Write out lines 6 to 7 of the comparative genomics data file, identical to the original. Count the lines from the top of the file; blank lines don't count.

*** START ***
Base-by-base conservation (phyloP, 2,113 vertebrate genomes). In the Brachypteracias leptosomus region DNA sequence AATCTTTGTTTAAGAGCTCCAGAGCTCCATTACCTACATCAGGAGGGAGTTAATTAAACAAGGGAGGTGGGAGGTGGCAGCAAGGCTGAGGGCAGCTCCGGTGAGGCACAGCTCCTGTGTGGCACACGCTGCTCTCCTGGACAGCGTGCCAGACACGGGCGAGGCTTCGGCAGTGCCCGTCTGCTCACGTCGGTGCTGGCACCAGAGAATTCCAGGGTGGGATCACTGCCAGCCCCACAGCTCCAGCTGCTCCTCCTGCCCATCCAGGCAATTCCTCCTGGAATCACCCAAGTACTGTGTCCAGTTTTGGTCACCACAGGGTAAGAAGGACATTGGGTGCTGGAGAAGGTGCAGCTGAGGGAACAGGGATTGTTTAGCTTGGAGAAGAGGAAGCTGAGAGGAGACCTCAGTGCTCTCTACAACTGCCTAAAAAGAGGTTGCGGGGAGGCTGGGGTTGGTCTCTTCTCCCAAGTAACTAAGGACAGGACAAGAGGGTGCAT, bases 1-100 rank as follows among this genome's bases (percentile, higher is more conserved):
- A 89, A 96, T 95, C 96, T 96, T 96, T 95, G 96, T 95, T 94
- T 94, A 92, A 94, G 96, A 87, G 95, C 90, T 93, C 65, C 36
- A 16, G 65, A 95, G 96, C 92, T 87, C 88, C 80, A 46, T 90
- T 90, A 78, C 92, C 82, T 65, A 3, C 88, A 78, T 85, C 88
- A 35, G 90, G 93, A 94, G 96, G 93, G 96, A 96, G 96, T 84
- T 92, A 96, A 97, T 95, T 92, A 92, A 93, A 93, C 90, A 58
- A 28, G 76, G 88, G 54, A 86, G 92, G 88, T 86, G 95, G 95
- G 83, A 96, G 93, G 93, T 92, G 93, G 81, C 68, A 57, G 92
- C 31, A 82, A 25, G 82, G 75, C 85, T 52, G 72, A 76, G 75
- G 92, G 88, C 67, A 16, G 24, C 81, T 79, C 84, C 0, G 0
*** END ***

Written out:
- A 35, G 90, G 93, A 94, G 96, G 93, G 96, A 96, G 96, T 84
- T 92, A 96, A 97, T 95, T 92, A 92, A 93, A 93, C 90, A 58